A Trip to the Moon is one of the first science fiction films, and it is 114 years old (as of 2016). The film is about a group of astronomers who load themselves up in a gigantic cannon and fire themselves at the moon. After blinding the man-in-the-moon the scientists take a tour of the moon and come across the angry indigenous peoples of the moon (read: aliens. They run for their lives until the parachute back to Earth to a rowdy crowd. It clocks in 18 minutes but is one of the early exhibits of glorious color film.
Also, one of the first instances of film piracy by Thomas Edison (who would have expected that?).
This was how I explained it to my wife and her first question was: in color? The history of cinema is a hobby of mine. I didn’t expect to see how the created this color(ized) film until watching the accompanying documentary about the director Georges Méliès. Méliès paid to have a company owned by Elizabeth Thuillier to hand paint the film stock of around 60 copies of the film. What this leads to is a color film that hardly resembles the color films we are accustomed to watching. The colors are blotchy, uneven, inconsistent, and glorious. The images with this post are from one of the colored prints which was recently restored.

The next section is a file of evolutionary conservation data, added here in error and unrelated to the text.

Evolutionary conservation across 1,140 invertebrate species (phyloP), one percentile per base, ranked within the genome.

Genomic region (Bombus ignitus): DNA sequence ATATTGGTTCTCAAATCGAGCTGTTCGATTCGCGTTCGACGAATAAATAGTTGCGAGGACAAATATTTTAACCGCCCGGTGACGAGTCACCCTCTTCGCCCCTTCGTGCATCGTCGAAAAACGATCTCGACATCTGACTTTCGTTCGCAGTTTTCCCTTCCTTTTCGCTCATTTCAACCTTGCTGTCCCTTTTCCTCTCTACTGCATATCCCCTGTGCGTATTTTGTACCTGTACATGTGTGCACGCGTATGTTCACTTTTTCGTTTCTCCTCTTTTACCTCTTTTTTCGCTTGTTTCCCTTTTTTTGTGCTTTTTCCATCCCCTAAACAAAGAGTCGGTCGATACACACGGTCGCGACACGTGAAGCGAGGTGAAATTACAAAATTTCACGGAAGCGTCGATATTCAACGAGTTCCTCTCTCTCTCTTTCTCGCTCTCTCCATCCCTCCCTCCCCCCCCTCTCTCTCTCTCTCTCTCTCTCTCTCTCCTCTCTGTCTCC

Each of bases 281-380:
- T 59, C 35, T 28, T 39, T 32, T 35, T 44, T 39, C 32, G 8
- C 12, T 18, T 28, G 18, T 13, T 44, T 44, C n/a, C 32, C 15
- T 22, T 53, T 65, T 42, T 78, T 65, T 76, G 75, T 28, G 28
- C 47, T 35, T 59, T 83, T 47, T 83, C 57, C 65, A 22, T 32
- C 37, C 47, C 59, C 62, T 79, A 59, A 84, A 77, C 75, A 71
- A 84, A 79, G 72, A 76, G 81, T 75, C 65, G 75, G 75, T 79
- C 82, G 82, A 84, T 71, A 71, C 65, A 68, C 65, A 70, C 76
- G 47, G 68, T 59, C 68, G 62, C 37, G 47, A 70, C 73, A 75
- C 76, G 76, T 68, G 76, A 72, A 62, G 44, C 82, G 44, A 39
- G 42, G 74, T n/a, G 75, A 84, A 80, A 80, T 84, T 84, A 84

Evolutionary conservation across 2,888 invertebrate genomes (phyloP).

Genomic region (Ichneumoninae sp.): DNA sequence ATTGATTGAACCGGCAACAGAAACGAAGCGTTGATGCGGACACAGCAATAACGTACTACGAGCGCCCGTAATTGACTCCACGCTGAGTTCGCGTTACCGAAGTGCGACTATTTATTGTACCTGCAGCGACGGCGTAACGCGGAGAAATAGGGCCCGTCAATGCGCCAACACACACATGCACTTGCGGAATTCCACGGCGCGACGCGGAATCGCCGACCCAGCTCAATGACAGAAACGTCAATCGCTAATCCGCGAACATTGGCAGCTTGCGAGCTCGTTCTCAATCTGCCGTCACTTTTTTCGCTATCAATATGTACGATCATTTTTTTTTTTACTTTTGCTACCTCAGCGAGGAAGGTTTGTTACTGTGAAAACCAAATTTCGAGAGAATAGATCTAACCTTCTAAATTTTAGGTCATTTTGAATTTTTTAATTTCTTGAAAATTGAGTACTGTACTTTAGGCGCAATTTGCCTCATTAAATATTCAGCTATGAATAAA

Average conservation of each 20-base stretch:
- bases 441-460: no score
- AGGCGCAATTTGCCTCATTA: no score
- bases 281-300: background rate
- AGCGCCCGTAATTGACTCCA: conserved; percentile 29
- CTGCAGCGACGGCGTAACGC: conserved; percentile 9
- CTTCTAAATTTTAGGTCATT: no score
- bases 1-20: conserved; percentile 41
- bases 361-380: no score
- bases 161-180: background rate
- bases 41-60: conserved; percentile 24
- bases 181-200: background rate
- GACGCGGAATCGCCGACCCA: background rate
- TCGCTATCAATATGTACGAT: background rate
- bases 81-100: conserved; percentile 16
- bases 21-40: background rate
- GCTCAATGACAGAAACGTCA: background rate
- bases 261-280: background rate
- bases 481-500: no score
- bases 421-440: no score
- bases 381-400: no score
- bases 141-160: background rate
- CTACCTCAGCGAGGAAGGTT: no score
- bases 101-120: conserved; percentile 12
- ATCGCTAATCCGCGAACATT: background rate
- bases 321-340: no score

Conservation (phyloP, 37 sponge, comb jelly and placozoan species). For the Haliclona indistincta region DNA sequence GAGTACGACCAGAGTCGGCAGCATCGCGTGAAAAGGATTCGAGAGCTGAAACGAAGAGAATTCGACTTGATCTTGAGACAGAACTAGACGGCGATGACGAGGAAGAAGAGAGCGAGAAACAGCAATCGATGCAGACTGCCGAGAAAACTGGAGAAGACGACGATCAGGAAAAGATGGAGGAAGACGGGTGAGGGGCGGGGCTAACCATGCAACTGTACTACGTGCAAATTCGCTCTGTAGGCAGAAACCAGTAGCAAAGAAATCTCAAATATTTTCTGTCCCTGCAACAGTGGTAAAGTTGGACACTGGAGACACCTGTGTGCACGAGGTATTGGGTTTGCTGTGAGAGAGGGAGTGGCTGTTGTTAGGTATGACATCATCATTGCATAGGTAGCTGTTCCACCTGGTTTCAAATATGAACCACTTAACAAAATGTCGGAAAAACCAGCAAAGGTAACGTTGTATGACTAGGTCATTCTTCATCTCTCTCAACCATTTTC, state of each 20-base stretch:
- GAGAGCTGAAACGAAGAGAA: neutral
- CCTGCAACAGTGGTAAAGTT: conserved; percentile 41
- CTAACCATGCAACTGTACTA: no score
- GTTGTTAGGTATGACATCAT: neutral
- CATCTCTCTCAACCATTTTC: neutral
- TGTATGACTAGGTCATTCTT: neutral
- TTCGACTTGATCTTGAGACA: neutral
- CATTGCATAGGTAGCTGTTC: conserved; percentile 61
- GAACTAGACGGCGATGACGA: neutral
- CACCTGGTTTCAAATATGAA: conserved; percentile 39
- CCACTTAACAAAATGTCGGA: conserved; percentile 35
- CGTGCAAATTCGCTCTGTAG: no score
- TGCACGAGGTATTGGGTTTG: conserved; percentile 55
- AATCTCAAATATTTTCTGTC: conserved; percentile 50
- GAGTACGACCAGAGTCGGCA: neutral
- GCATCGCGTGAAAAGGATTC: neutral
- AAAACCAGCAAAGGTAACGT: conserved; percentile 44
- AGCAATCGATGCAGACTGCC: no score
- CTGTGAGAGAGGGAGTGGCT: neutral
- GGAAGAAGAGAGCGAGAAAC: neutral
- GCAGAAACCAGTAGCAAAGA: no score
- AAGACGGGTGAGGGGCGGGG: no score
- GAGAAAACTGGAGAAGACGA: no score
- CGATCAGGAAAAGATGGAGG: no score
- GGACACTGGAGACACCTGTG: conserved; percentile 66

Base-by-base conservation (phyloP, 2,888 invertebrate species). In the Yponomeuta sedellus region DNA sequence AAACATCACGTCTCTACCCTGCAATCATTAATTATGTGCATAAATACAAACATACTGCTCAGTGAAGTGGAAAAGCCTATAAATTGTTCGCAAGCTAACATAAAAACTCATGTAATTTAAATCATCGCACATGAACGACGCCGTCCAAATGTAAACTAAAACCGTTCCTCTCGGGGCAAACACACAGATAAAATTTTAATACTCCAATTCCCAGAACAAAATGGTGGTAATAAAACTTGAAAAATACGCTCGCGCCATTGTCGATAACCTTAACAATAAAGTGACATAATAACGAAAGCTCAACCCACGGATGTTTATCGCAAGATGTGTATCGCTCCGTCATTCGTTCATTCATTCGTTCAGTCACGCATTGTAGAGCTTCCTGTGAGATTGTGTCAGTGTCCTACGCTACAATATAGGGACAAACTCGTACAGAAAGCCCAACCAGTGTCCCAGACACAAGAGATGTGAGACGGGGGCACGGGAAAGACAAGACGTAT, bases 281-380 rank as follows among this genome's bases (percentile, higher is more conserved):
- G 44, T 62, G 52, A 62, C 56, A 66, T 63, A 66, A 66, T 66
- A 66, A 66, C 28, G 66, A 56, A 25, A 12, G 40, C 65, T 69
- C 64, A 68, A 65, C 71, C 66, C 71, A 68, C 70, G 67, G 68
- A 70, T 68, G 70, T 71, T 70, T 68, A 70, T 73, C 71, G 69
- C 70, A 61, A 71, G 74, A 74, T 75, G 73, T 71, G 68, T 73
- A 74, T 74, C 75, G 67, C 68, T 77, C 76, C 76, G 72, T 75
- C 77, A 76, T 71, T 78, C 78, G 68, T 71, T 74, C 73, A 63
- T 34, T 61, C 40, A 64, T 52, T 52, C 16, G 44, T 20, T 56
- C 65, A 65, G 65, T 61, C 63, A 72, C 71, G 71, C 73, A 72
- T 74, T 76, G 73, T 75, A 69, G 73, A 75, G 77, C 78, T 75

My main interest in this coloring is image of the bullet-ship protruding from the eye of the moon. Before seeing the color edition there was an apparent glob of white dripping from the eye socket, like too much cheese on a tipped pizza. What you get with the coloring is a transformation from a glob to a gory image of a bleeding moon.
The 18 minutes of A Trip to the Moon is a small sampling of Méliès’ work and is something that I am working my way through thanks to the many releases from Flicker Alley. What I experience with Méliès are early camera tricks, double-exposures, and quick cuts which I have seen time and time again in other film as they were perfect, but this, in my experience, is the first examples.
Along with the documentary of Méliès cinematic life the release also includes the film An Astronomers Dream; which could be called An Astronomers fever/opium Dream was we watch a moon eat and vomit this astronomer. It is a delightful as you might expect from an avant-garde dream. It also includes The Eclipse; an early slapstick flick resembling some of the ideas from A Trip to the Moon.
These are not films for everyone, which is not to say that anyone should not watch them as much as most people who do watch them will not have the same level off takeaway which a cinephile would. This is the history of the movies that we all watch. People would have eventually figured out these ideas of trick-shots but Méliès got there first creating films that are so groundbreaking that people like Thomas Edison saw the value. Edison made print copies to show at their theaters without a second thought to paying their creator. You would think this is something that we would have under control today.
A Trip to the Moon – 5.9
An Astronomers Dream – 6.5
The Eclipse – 5.7